having disarmed the powers and authorities, he made a public spectacle of them, triumphing over them by the cross (Colossians 2:15).

The symbol of humiliation is actually a symbol of victory. Why? One reason is that it shows us that the ones with the guns are not the powerful ones. God identifies with the suffering ones, the tortured and abused, the victim and the voiceless, the powerless and the poor. The victims of the mosque shooting may not be able to name Christ as Lord, but he stands with them in their suffering anyway. So on Friday at the mosque I stood with Jesus, along with many others.

It’s not easy to stand with victims because victims carry much pain and hurt. It’s uncomfortable. It challenges and exposes me. I need a lot of practice to learn how to stand with Jesus in that pain. It’s his pain. He knows it, bears it, redeems it and heals it. The cross is also the place where the terrorist who inflicted this pain needs to go. Only the cross has the capacity to take his sin and bring him mercy. The cross will reveal the weight of his sin to him, but it is also the only place where the weight of grace can surpass that sin.

My prayer is that our hurting nation will discover cross of Christ and the forgiveness, mercy and healing that dwells there. Our common ground is that we’re all in desperate need of the cross even if many can’t name that need. It is as people made in God’s image, but who all carry it in a flawed way, that we find our common ground.

For God was pleased to have all his fullness dwell in him, and through him to reconcile to himself all things,  whether things on earth or things in heaven, by making peace through his blood, shed on the cross (Colossians 1:19-20).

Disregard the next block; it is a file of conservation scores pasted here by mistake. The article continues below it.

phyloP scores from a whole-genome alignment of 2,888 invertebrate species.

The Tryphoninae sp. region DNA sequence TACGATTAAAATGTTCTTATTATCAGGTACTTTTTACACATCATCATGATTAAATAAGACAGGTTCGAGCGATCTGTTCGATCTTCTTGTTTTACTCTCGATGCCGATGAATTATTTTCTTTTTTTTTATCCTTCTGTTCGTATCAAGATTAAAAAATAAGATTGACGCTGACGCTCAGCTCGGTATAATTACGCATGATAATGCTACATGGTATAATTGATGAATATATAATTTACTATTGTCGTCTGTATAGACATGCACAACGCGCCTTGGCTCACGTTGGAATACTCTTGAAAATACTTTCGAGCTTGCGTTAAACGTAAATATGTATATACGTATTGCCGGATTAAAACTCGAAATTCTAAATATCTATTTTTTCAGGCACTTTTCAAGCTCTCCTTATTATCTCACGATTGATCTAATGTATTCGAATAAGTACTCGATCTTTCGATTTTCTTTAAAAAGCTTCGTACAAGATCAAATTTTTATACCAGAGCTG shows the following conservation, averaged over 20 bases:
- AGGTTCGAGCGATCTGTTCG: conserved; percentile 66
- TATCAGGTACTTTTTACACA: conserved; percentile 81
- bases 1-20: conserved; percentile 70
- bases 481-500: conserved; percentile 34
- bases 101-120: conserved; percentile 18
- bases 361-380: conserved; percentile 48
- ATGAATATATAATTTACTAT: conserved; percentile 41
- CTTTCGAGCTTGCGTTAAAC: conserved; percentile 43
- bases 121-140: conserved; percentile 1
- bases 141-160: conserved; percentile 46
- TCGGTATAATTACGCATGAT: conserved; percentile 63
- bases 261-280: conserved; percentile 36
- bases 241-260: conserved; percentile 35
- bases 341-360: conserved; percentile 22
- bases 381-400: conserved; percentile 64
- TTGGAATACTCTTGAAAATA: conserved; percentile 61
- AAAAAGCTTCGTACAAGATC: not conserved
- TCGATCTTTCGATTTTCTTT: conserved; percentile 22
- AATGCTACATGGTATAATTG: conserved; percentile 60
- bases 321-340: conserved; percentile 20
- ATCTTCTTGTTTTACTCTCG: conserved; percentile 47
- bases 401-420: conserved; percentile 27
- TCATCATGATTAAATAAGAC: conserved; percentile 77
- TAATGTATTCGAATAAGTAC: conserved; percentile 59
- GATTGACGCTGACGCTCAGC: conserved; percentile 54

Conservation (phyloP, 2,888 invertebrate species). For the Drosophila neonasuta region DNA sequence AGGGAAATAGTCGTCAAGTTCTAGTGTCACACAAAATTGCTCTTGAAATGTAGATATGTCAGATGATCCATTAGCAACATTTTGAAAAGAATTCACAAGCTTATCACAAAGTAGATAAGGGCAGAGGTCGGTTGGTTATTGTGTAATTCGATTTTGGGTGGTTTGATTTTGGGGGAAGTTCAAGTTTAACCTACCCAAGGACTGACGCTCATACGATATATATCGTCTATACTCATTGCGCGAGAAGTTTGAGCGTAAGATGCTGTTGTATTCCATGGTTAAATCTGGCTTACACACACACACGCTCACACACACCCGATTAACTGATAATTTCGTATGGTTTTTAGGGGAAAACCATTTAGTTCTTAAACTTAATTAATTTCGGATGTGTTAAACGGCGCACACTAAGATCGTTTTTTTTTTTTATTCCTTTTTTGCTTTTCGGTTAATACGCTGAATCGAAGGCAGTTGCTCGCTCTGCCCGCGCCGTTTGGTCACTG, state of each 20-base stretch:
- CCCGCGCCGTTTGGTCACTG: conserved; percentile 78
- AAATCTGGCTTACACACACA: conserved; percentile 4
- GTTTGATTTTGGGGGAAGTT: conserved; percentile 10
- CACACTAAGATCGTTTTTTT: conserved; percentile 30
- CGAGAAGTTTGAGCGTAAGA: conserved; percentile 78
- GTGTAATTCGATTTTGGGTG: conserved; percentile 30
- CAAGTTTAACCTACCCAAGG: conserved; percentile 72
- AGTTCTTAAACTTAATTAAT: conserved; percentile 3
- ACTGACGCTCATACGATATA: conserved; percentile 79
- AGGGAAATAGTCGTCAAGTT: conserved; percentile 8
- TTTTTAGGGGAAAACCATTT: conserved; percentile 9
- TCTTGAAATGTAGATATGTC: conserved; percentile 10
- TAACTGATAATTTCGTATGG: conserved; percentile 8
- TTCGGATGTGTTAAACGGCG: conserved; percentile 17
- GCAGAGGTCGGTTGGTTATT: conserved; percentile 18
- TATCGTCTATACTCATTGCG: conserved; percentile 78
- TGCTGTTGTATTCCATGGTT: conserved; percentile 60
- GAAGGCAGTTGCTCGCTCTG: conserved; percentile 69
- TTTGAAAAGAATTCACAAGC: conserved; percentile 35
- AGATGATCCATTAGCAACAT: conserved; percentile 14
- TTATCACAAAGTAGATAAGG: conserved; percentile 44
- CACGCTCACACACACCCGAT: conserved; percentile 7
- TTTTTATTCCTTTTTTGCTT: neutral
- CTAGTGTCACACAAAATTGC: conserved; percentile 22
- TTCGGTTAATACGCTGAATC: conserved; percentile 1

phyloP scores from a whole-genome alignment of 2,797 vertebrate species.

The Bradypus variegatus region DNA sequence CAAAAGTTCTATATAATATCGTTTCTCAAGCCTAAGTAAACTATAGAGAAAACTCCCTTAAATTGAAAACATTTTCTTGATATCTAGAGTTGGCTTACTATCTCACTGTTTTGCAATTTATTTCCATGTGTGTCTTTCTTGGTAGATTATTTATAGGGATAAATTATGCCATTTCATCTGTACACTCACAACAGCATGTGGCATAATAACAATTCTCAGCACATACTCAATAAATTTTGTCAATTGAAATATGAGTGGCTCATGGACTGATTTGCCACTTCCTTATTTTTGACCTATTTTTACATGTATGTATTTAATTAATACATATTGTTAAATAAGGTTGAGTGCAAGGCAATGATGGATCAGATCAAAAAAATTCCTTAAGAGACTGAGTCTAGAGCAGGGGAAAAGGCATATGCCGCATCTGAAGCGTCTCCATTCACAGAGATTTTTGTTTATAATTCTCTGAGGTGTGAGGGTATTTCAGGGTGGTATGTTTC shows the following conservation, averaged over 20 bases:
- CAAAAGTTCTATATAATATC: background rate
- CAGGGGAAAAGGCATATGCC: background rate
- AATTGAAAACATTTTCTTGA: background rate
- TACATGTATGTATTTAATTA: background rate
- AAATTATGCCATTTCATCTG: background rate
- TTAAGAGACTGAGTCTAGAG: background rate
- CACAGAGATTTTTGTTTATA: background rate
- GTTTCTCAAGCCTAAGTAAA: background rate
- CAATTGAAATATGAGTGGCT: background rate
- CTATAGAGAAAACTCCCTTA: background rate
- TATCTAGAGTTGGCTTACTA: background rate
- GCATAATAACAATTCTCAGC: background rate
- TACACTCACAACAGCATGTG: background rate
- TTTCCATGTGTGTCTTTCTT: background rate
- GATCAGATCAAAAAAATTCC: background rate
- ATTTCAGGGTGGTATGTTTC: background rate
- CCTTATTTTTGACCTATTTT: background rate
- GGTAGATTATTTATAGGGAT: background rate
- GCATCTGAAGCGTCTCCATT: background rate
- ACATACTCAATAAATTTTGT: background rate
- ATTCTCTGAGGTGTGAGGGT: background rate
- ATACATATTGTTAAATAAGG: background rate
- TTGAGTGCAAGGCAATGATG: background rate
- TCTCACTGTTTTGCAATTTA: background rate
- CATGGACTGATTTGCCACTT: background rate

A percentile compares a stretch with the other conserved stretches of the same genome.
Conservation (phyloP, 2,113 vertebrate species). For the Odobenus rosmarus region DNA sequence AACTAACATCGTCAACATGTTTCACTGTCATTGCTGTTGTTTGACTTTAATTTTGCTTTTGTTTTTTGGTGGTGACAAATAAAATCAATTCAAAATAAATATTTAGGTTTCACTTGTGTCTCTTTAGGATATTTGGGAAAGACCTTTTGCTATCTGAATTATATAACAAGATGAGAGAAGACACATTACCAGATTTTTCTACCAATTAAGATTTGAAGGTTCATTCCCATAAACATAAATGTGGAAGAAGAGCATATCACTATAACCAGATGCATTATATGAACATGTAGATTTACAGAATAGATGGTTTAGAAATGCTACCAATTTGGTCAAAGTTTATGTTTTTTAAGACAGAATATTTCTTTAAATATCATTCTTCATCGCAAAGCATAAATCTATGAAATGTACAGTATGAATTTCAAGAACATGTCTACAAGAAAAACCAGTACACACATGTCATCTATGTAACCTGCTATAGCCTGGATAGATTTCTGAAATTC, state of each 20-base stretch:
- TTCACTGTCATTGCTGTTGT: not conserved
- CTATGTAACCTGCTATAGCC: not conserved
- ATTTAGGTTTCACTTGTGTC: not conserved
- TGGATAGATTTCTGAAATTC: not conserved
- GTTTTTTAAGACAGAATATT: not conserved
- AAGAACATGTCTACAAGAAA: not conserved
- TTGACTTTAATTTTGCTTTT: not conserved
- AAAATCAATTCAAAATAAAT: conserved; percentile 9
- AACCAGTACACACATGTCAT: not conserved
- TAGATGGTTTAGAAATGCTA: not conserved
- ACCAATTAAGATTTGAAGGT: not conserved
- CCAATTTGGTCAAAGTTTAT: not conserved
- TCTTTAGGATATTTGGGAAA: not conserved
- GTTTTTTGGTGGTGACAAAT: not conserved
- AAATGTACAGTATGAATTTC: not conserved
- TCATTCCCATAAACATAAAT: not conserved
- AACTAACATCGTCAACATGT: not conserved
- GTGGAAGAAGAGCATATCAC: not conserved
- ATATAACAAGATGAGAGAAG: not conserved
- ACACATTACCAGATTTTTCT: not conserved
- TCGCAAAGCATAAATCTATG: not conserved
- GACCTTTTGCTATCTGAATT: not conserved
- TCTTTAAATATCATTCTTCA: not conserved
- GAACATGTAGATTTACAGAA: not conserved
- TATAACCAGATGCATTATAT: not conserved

Salaam

 

Posted in Christ, evil, faith, Spirituality, the cross, Uncategorized | Tagged , , , , , | Leave a comment

White Stones

Greetings everyone. Rob here.

We’ve been looking into the letters to the churches in the book of Revelation at church lately. These letters were the words of Christ himself, dictated to John on the island-prison of Patmos. They are a mix of compliment and rebuke; encouragement and call to repentance. I love the end of the letters when Christ, risen and glorious, speaks of the reward to those who follow him. These words are spoken to churches facing intense persecution, especially as Rome started to insist that she and her emperor must be worshipped too. What most of these churches knew was that if Jesus is Lord, then Caesar is not. This conflict of worldview was particularly obvious in Pergamum where the Imperial Cult had erected a temple in honour of itself. In 2:17 Christ says this to the church in Pergamum:

Whoever has ears, let them hear what the Spirit says to the churches. To the one who is victorious, I will give some of the hidden manna. I will also give that person a white stone with a new name written on it, known only to the one who receives it.

pebble-111889_960_720

Christ has food for you and he has a name for you. Many of Pergamum’s buildings were made of black stone and so the plaques or inscriptions were often made out of white marble as a contrast. At dinner parties you were also often given a stone with your name on it. God gives a white stone with a new name written on it. White stone carries the meaning of indestructible luminescence. Durable and then some. A new name that lasts for all of eternity. I wonder what name Christ has for you. Abram became Abraham, Simon became Peter, Saul became Paul. John and James became sons of thunder. What name does Christ have for you? You can ask him you know?

But in order to receive your new name you need to lay down the old one. What names have you been carrying that don’t belong to you? Loser, hopeless, junkie, nerd, sick, broken. Are you just a number like Jean Valjean in Les Miserables? His story was transformed when the bishop gave him a new name – my brother. What do you need to lay down in exchange for the white stone with your eternal name? You are a brother or sister to Christ himself; a son or a daughter of the true Father; a living temple of the Holy Spirit. You have a name. Ask God. Take refuge in his love for you and may that love lead you to a life of beauty, of purity, of courage and valour, of durability and strength, for ever and ever Amen.

Shalom

Posted in Christ, faith, God, kingdom of God, Spirituality, Uncategorized | Tagged , , , , , , | Leave a comment